0 comments on “Travel Now”

Travel Now

Imagine this: you are at home, twiddling your thumbs, looking at a calendar free from responsibilities and action items. (You have all of the time in the world!) Suddenly, you see an alert on your phone—it’s from your bank, kindly informing you that you’ve exceeded the maximum daily amount allowed in a checking account. (You have too much money!) So you reach for a globe and start spinning the Earth, giddy about all of the countries you can now visit.

NEWS FLASH: This imagined scenario will likely die when you do.

The bad news? It will never be the right time to travel.

The good news? If you accept that it will never be the right time to travel, then you can start traveling now.

“Not all those who wander are lost.” —J.R.R. Tolkien

“I haven’t been everywhere, but it’s on my list.” —Susan Sontag

Relaxation

Perhaps you want to unwind, disconnect, relax. Maybe La Paz, Mexico or a private island in the Maldives is what you’re looking for. (An over-the-water bungalow in the Maldives is less than you’d think. And worth every penny!)

Excitement

Maybe you simply need some excitement in your life. Consider the Fiesta de San Fermin (drinking lots of red wine, throwing tomatoes, and running with the bulls in Pamplona, Spain). Or go sand-boarding (outside) and snowboarding (inside) in Dubai. Or check out the wild pandas in Chengdu or the mountain gorillas in Rwanda.

Food

Is it food you’re looking for? Go to Tokyo. Or Sicily. Or Buenos Aires. Or Seoul. Take a cooking class on the island of Ko Samui, Thailand. Remember this: you are a citizen of the world. Eat like it.

Do you have extreme time constraints? We have people on staff who’ve traveled from the USA to Tokyo . . . in a weekend. Think it’s crazy? Perhaps it is, but once you’re ready to start stacking experiences instead of possessions, you may find that Bogotá, Seoul, and yes, Tokyo, are within reach for those with a dream itinerary and a three-day weekend!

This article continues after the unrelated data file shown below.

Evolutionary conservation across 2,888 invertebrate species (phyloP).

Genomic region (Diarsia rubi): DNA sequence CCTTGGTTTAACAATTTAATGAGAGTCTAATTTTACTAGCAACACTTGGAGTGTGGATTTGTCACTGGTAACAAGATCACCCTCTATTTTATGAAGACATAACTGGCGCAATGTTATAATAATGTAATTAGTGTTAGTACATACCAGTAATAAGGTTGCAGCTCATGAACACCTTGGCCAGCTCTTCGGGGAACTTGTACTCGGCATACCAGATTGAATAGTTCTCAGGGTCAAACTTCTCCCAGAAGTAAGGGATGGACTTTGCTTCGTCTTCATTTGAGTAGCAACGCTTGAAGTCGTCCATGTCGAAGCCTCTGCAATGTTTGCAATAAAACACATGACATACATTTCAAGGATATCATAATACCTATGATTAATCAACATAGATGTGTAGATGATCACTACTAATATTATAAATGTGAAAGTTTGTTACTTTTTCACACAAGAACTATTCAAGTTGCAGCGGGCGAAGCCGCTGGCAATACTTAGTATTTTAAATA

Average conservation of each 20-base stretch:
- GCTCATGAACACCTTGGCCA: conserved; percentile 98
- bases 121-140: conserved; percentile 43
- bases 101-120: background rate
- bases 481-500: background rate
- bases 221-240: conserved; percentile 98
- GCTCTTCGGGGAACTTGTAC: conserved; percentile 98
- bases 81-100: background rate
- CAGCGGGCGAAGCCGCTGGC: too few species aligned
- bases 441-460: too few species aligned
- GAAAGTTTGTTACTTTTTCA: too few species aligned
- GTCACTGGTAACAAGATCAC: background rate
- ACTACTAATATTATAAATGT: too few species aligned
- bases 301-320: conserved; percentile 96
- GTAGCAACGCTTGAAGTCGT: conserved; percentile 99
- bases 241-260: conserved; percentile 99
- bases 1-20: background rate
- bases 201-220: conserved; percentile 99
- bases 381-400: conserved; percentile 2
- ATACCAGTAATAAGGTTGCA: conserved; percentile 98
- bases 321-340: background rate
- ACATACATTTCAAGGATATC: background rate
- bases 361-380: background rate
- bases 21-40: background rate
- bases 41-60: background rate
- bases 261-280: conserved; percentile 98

Sometimes it’s not our finances. It’s not our schedule. It’s our mindset. If you’d benefit from what Zig Ziglar referred to as a “check-up from the neck up,” reach out to us. Perhaps we can help. And if anything, many of our consultants are travelers who will take great pleasure in telling you about their travels, so that you can start designing yours.

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Business Writing

The amount of time wasted by poorly-executed emails is astounding. It’s not simply time wasted through misunderstanding but misallocation of words. The time cost and the distraction cost lead to an unfortunate business cost. Of course, we cannot control the reader, but we can control the writer.

“Writing is easy. All you have to do is cross out the wrong words.” —Mark Twain

“I only achieve simplicity with enormous effort.” —Clarice Lispector

When we put systems into place regarding our writing, we can influence our reader accordingly.

Focus

Business emails should not be written in a stream-of-consciousness style akin to a WhatsApp conversation. Your reader should not wonder if you are related to Benjy from The Sound and the Fury. Keep it simple. Before you write your email, ask yourself: What do I want to convey? What does my reader need to know?

Organization

This is the answer to “How.” How can I convey this to my reader? Again, keep it simple. You don’t need a cannon to shoot a rabbit.

Development